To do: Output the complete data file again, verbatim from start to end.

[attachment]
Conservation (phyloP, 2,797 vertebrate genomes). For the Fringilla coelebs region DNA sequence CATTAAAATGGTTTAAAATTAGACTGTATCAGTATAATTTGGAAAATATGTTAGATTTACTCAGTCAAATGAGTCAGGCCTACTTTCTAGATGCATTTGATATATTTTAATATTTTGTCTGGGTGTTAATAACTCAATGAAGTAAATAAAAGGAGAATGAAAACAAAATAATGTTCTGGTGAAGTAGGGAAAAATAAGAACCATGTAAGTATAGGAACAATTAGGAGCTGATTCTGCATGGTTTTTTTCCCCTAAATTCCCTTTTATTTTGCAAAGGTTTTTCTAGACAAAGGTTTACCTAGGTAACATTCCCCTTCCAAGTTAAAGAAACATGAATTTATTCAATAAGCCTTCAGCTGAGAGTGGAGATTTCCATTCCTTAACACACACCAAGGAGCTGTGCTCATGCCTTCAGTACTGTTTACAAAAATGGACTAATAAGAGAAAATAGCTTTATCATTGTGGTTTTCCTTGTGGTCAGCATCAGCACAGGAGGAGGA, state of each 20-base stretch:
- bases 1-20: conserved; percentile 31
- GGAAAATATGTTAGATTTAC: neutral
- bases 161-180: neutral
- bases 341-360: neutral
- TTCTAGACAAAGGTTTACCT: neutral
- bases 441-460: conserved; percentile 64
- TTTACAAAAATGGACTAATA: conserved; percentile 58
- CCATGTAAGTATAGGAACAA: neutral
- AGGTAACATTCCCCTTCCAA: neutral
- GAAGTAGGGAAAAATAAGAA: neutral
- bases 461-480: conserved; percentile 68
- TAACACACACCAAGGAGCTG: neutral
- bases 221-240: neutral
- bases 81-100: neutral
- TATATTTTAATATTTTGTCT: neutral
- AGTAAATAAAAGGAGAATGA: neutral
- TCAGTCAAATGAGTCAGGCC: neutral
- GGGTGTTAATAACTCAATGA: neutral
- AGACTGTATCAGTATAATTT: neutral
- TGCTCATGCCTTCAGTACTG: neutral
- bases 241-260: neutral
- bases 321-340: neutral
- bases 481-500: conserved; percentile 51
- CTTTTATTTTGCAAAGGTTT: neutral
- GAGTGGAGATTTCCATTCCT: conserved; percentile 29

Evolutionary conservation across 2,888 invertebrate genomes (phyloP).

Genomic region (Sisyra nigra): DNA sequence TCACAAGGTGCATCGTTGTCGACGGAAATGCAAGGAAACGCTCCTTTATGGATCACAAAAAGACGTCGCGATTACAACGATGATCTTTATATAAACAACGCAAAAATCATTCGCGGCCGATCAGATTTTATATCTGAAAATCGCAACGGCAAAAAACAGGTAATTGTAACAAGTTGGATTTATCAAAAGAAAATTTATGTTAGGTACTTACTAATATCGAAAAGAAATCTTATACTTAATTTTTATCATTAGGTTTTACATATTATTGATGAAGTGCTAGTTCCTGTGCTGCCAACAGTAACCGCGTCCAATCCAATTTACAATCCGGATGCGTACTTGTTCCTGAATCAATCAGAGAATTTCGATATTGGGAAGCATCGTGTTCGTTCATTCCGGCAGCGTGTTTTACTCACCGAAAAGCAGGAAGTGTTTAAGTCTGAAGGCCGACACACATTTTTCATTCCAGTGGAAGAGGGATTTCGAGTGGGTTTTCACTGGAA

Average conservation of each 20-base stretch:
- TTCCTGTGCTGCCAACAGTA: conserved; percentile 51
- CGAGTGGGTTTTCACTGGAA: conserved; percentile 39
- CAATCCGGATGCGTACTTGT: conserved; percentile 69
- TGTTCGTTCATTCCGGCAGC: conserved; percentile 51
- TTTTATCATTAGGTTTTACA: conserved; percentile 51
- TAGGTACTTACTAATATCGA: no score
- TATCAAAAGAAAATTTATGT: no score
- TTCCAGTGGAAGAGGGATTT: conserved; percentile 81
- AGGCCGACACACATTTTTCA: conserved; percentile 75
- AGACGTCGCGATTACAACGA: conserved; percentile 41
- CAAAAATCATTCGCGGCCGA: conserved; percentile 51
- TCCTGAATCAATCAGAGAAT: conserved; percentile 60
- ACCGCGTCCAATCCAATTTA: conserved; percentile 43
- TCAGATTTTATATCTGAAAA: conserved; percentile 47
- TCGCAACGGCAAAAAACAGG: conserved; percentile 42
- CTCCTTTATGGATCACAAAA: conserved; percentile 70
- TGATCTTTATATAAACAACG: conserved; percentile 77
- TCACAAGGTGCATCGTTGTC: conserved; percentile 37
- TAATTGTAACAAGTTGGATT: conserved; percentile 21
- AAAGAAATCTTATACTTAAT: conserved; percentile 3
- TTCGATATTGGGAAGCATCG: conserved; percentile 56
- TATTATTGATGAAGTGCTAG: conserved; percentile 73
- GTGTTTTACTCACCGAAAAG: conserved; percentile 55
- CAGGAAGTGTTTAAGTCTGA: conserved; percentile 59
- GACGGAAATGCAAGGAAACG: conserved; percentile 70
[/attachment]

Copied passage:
Conservation (phyloP, 2,797 vertebrate genomes). For the Fringilla coelebs region DNA sequence CATTAAAATGGTTTAAAATTAGACTGTATCAGTATAATTTGGAAAATATGTTAGATTTACTCAGTCAAATGAGTCAGGCCTACTTTCTAGATGCATTTGATATATTTTAATATTTTGTCTGGGTGTTAATAACTCAATGAAGTAAATAAAAGGAGAATGAAAACAAAATAATGTTCTGGTGAAGTAGGGAAAAATAAGAACCATGTAAGTATAGGAACAATTAGGAGCTGATTCTGCATGGTTTTTTTCCCCTAAATTCCCTTTTATTTTGCAAAGGTTTTTCTAGACAAAGGTTTACCTAGGTAACATTCCCCTTCCAAGTTAAAGAAACATGAATTTATTCAATAAGCCTTCAGCTGAGAGTGGAGATTTCCATTCCTTAACACACACCAAGGAGCTGTGCTCATGCCTTCAGTACTGTTTACAAAAATGGACTAATAAGAGAAAATAGCTTTATCATTGTGGTTTTCCTTGTGGTCAGCATCAGCACAGGAGGAGGA, state of each 20-base stretch:
- bases 1-20: conserved; percentile 31
- GGAAAATATGTTAGATTTAC: neutral
- bases 161-180: neutral
- bases 341-360: neutral
- TTCTAGACAAAGGTTTACCT: neutral
- bases 441-460: conserved; percentile 64
- TTTACAAAAATGGACTAATA: conserved; percentile 58
- CCATGTAAGTATAGGAACAA: neutral
- AGGTAACATTCCCCTTCCAA: neutral
- GAAGTAGGGAAAAATAAGAA: neutral
- bases 461-480: conserved; percentile 68
- TAACACACACCAAGGAGCTG: neutral
- bases 221-240: neutral
- bases 81-100: neutral
- TATATTTTAATATTTTGTCT: neutral
- AGTAAATAAAAGGAGAATGA: neutral
- TCAGTCAAATGAGTCAGGCC: neutral
- GGGTGTTAATAACTCAATGA: neutral
- AGACTGTATCAGTATAATTT: neutral
- TGCTCATGCCTTCAGTACTG: neutral
- bases 241-260: neutral
- bases 321-340: neutral
- bases 481-500: conserved; percentile 51
- CTTTTATTTTGCAAAGGTTT: neutral
- GAGTGGAGATTTCCATTCCT: conserved; percentile 29

Evolutionary conservation across 2,888 invertebrate genomes (phyloP).

Genomic region (Sisyra nigra): DNA sequence TCACAAGGTGCATCGTTGTCGACGGAAATGCAAGGAAACGCTCCTTTATGGATCACAAAAAGACGTCGCGATTACAACGATGATCTTTATATAAACAACGCAAAAATCATTCGCGGCCGATCAGATTTTATATCTGAAAATCGCAACGGCAAAAAACAGGTAATTGTAACAAGTTGGATTTATCAAAAGAAAATTTATGTTAGGTACTTACTAATATCGAAAAGAAATCTTATACTTAATTTTTATCATTAGGTTTTACATATTATTGATGAAGTGCTAGTTCCTGTGCTGCCAACAGTAACCGCGTCCAATCCAATTTACAATCCGGATGCGTACTTGTTCCTGAATCAATCAGAGAATTTCGATATTGGGAAGCATCGTGTTCGTTCATTCCGGCAGCGTGTTTTACTCACCGAAAAGCAGGAAGTGTTTAAGTCTGAAGGCCGACACACATTTTTCATTCCAGTGGAAGAGGGATTTCGAGTGGGTTTTCACTGGAA

Average conservation of each 20-base stretch:
- TTCCTGTGCTGCCAACAGTA: conserved; percentile 51
- CGAGTGGGTTTTCACTGGAA: conserved; percentile 39
- CAATCCGGATGCGTACTTGT: conserved; percentile 69
- TGTTCGTTCATTCCGGCAGC: conserved; percentile 51
- TTTTATCATTAGGTTTTACA: conserved; percentile 51
- TAGGTACTTACTAATATCGA: no score
- TATCAAAAGAAAATTTATGT: no score
- TTCCAGTGGAAGAGGGATTT: conserved; percentile 81
- AGGCCGACACACATTTTTCA: conserved; percentile 75
- AGACGTCGCGATTACAACGA: conserved; percentile 41
- CAAAAATCATTCGCGGCCGA: conserved; percentile 51
- TCCTGAATCAATCAGAGAAT: conserved; percentile 60
- ACCGCGTCCAATCCAATTTA: conserved; percentile 43
- TCAGATTTTATATCTGAAAA: conserved; percentile 47
- TCGCAACGGCAAAAAACAGG: conserved; percentile 42
- CTCCTTTATGGATCACAAAA: conserved; percentile 70
- TGATCTTTATATAAACAACG: conserved; percentile 77
- TCACAAGGTGCATCGTTGTC: conserved; percentile 37
- TAATTGTAACAAGTTGGATT: conserved; percentile 21
- AAAGAAATCTTATACTTAAT: conserved; percentile 3
- TTCGATATTGGGAAGCATCG: conserved; percentile 56
- TATTATTGATGAAGTGCTAG: conserved; percentile 73
- GTGTTTTACTCACCGAAAAG: conserved; percentile 55
- CAGGAAGTGTTTAAGTCTGA: conserved; percentile 59
- GACGGAAATGCAAGGAAACG: conserved; percentile 70